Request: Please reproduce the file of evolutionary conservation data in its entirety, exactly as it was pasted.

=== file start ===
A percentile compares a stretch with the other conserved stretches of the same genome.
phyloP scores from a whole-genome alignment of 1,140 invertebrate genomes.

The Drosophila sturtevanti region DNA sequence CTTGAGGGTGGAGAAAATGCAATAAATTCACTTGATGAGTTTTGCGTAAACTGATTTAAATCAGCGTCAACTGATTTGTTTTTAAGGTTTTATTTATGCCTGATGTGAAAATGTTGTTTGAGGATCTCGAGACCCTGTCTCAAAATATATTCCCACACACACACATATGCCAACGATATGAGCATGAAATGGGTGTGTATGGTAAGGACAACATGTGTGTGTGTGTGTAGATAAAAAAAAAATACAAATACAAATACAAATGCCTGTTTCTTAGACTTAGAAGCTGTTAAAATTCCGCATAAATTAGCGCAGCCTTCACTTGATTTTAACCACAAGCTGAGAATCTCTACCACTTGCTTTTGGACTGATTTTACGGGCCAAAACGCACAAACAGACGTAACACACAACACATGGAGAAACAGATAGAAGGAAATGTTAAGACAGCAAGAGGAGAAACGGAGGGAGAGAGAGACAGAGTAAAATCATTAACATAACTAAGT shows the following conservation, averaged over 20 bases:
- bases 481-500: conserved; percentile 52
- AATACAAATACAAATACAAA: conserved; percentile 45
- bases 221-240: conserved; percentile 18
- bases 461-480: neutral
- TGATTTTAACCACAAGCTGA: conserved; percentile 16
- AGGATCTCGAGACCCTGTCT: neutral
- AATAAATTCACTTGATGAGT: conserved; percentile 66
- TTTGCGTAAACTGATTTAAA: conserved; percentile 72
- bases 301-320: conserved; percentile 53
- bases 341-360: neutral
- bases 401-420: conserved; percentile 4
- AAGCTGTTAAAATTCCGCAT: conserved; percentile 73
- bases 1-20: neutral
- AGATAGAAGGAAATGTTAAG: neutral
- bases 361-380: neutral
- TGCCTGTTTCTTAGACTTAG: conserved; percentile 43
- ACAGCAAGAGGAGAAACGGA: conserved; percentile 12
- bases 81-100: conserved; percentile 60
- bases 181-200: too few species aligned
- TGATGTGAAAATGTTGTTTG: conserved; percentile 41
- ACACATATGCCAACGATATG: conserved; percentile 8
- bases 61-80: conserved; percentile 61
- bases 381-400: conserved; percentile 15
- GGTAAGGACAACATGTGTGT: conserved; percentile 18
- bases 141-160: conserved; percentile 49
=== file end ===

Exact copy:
A percentile compares a stretch with the other conserved stretches of the same genome.
phyloP scores from a whole-genome alignment of 1,140 invertebrate genomes.

The Drosophila sturtevanti region DNA sequence CTTGAGGGTGGAGAAAATGCAATAAATTCACTTGATGAGTTTTGCGTAAACTGATTTAAATCAGCGTCAACTGATTTGTTTTTAAGGTTTTATTTATGCCTGATGTGAAAATGTTGTTTGAGGATCTCGAGACCCTGTCTCAAAATATATTCCCACACACACACATATGCCAACGATATGAGCATGAAATGGGTGTGTATGGTAAGGACAACATGTGTGTGTGTGTGTAGATAAAAAAAAAATACAAATACAAATACAAATGCCTGTTTCTTAGACTTAGAAGCTGTTAAAATTCCGCATAAATTAGCGCAGCCTTCACTTGATTTTAACCACAAGCTGAGAATCTCTACCACTTGCTTTTGGACTGATTTTACGGGCCAAAACGCACAAACAGACGTAACACACAACACATGGAGAAACAGATAGAAGGAAATGTTAAGACAGCAAGAGGAGAAACGGAGGGAGAGAGAGACAGAGTAAAATCATTAACATAACTAAGT shows the following conservation, averaged over 20 bases:
- bases 481-500: conserved; percentile 52
- AATACAAATACAAATACAAA: conserved; percentile 45
- bases 221-240: conserved; percentile 18
- bases 461-480: neutral
- TGATTTTAACCACAAGCTGA: conserved; percentile 16
- AGGATCTCGAGACCCTGTCT: neutral
- AATAAATTCACTTGATGAGT: conserved; percentile 66
- TTTGCGTAAACTGATTTAAA: conserved; percentile 72
- bases 301-320: conserved; percentile 53
- bases 341-360: neutral
- bases 401-420: conserved; percentile 4
- AAGCTGTTAAAATTCCGCAT: conserved; percentile 73
- bases 1-20: neutral
- AGATAGAAGGAAATGTTAAG: neutral
- bases 361-380: neutral
- TGCCTGTTTCTTAGACTTAG: conserved; percentile 43
- ACAGCAAGAGGAGAAACGGA: conserved; percentile 12
- bases 81-100: conserved; percentile 60
- bases 181-200: too few species aligned
- TGATGTGAAAATGTTGTTTG: conserved; percentile 41
- ACACATATGCCAACGATATG: conserved; percentile 8
- bases 61-80: conserved; percentile 61
- bases 381-400: conserved; percentile 15
- GGTAAGGACAACATGTGTGT: conserved; percentile 18
- bases 141-160: conserved; percentile 49